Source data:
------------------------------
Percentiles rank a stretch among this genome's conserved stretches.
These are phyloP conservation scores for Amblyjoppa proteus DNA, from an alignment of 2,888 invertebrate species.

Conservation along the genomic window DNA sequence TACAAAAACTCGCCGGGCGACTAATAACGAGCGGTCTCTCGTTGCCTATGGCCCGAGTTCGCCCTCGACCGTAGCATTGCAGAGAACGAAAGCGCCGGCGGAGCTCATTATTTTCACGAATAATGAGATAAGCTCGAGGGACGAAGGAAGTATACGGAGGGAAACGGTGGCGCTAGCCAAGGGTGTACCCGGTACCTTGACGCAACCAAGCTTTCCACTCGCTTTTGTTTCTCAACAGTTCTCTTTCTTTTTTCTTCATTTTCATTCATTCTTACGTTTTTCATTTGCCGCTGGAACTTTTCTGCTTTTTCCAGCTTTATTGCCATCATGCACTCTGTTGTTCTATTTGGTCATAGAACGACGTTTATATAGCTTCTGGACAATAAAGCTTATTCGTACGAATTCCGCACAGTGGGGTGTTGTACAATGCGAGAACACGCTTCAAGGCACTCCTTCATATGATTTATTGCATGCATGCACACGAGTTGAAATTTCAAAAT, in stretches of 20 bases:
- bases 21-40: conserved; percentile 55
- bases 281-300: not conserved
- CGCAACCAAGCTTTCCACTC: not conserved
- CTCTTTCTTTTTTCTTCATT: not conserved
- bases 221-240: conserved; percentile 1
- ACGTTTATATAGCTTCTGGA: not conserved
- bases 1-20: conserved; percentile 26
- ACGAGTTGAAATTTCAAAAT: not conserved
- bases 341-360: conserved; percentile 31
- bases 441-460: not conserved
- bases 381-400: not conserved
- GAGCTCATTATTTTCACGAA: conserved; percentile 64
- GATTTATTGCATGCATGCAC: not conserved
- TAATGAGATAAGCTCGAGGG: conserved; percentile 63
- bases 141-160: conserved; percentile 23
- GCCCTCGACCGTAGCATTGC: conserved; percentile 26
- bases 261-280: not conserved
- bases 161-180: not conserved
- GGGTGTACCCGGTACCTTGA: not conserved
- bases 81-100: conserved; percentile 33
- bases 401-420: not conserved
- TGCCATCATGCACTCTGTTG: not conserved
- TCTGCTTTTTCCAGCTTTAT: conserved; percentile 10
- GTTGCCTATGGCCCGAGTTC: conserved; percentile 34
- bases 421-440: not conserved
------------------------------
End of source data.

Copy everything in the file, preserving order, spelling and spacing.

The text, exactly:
Percentiles rank a stretch among this genome's conserved stretches.
These are phyloP conservation scores for Amblyjoppa proteus DNA, from an alignment of 2,888 invertebrate species.

Conservation along the genomic window DNA sequence TACAAAAACTCGCCGGGCGACTAATAACGAGCGGTCTCTCGTTGCCTATGGCCCGAGTTCGCCCTCGACCGTAGCATTGCAGAGAACGAAAGCGCCGGCGGAGCTCATTATTTTCACGAATAATGAGATAAGCTCGAGGGACGAAGGAAGTATACGGAGGGAAACGGTGGCGCTAGCCAAGGGTGTACCCGGTACCTTGACGCAACCAAGCTTTCCACTCGCTTTTGTTTCTCAACAGTTCTCTTTCTTTTTTCTTCATTTTCATTCATTCTTACGTTTTTCATTTGCCGCTGGAACTTTTCTGCTTTTTCCAGCTTTATTGCCATCATGCACTCTGTTGTTCTATTTGGTCATAGAACGACGTTTATATAGCTTCTGGACAATAAAGCTTATTCGTACGAATTCCGCACAGTGGGGTGTTGTACAATGCGAGAACACGCTTCAAGGCACTCCTTCATATGATTTATTGCATGCATGCACACGAGTTGAAATTTCAAAAT, in stretches of 20 bases:
- bases 21-40: conserved; percentile 55
- bases 281-300: not conserved
- CGCAACCAAGCTTTCCACTC: not conserved
- CTCTTTCTTTTTTCTTCATT: not conserved
- bases 221-240: conserved; percentile 1
- ACGTTTATATAGCTTCTGGA: not conserved
- bases 1-20: conserved; percentile 26
- ACGAGTTGAAATTTCAAAAT: not conserved
- bases 341-360: conserved; percentile 31
- bases 441-460: not conserved
- bases 381-400: not conserved
- GAGCTCATTATTTTCACGAA: conserved; percentile 64
- GATTTATTGCATGCATGCAC: not conserved
- TAATGAGATAAGCTCGAGGG: conserved; percentile 63
- bases 141-160: conserved; percentile 23
- GCCCTCGACCGTAGCATTGC: conserved; percentile 26
- bases 261-280: not conserved
- bases 161-180: not conserved
- GGGTGTACCCGGTACCTTGA: not conserved
- bases 81-100: conserved; percentile 33
- bases 401-420: not conserved
- TGCCATCATGCACTCTGTTG: not conserved
- TCTGCTTTTTCCAGCTTTAT: conserved; percentile 10
- GTTGCCTATGGCCCGAGTTC: conserved; percentile 34
- bases 421-440: not conserved